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In Weak Economy Loyalty is Stable Currency

(July 14, 2008) Fundraising revenues and donor counts are both down for the first quarter of 2008 compared to the same time last year, reports the Target Analytics Index of National Fundraising Performance.

Donor numbers have been on the decline over the past three years, spiking only in 2005 for disaster-related giving, the report shows. Overall revenue also fell this quarter—the first time in 2½ years.

The report states that revenue per donor, or the size of the average gift to charities, has been increasing steadily and compensating for donor declines. But this quarter, revenue declined despite increasing donation amounts from those who gave.

The above trends are based on figures from 2005 to 2008. Shifts in the timing of direct marketing campaigns can affect results, the report notes. Target Analytics, who conducted the study, says the percentage changes may be exaggerated by small donor counts and revenue totals in the first quarter, making the drop from last year seem more drastic than it is.

Still, Target Analytics says the drop in fundraising numbers may be a reflection of the weakened economy.

We spoke with the executives of two large fundraising consulting firms to find out what fundraisers are to make of these first quarter numbers and what can be done to shore up fundraising efforts in a potentially troubled economy.

“First of all, this report is for only one quarter,” said Peter Fissinger, president of Campbell & Company, a full-service consulting firm headquartered in Chicago offering counsel in advancement planning, marketing communications and executive search. “If you are a donor looking to give from appreciated securities you may be waiting to see what the stock market does and will give later in the year.”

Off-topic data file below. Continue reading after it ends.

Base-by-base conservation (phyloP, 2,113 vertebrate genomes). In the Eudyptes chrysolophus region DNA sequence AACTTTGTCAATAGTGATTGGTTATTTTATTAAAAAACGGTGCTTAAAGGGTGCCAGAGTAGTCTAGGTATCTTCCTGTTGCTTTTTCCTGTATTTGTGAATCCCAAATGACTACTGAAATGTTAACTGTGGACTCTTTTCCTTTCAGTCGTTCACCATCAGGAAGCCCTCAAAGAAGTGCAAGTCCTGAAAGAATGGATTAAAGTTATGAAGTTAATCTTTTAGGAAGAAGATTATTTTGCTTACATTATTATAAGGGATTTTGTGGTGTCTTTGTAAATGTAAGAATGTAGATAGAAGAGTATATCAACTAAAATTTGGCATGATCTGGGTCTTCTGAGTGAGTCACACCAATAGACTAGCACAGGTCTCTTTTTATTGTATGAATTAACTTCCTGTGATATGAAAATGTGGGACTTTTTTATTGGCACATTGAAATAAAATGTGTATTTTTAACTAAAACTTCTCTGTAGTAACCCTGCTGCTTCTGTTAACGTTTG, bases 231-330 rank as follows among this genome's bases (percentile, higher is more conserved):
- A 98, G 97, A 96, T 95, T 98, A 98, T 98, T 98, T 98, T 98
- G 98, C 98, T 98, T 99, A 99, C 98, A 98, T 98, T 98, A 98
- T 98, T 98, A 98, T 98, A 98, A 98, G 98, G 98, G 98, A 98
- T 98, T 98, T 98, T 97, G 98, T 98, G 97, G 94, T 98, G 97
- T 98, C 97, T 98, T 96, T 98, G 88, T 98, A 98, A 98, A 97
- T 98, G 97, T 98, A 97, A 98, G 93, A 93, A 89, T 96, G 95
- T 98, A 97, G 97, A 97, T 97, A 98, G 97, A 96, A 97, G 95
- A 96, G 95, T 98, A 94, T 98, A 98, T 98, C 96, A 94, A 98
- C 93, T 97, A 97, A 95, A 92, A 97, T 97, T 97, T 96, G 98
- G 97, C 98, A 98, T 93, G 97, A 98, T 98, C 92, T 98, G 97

Fissinger believes the drop in revenue this quarter is a result of the economy. “Previous research has confirmed that economic factors, specifically the stock market and personal income, have the greatest impact on the growth of philanthropy,” he said.

When asked if the decrease in donor numbers is cause for concern, he said it’s not just about the numbers, but about the quality of the relationship you have with donors. He says fundraisers should now focus on building a comprehensive development program focused on building a loyal donor base. Fundraisers should cultivate donors who have a history of giving to their organization, not be content only to run broad-based solicitations like direct mail and special events.

“Organizations that rely solely on special events and direct mail often suffer when the economy slows,” he said. “It’s the donors you have a real relationship with—those who are active and invested—who will continue to give in trying times.”

Robert Kissane, president of Community Counselling Service (CCS), comprehensive fundraising consulting and management firm headquartered in New York, agrees that loyal donors who give large gifts are the key to weathering a challenging economy.

“The natural way of thinking is that a direct mail program would be a very consistent source of revenue and that major gifts would be more volatile,” said Kissane. “That actually hasn’t proven to be the case.”

Kissane said that major gift donors are often willing to give despite a less favorable economy. New or infrequent donors are more likely than core supporters to shy away in the face of an economic decline.

“And often the most committed supporters will donate more when they see their community is facing hard times,” said Kissane.

But both Fissinger and Kissane note the importance of having a comprehensive approach. “Remember that most major donors start out as annual donors,” said Fissinger.

About the study

The Target Analytics Index of National Fundraising Performance analyzes individual giving for many of the largest direct marketing organizations in the country. For the twelve months ending Q1 2008, Target Analytics evaluated transactions from 72 organizations, including over 36 million donors and more than 66 million gifts totaling over $1.8 billion in revenue.

Quarterly results are reported on a calendar year basis. This report includes results through March 2008. Index findings are based on analysis of actual donor transactions, not survey responses from fundraisers. All calculated measures have been reviewed by participants for accuracy.

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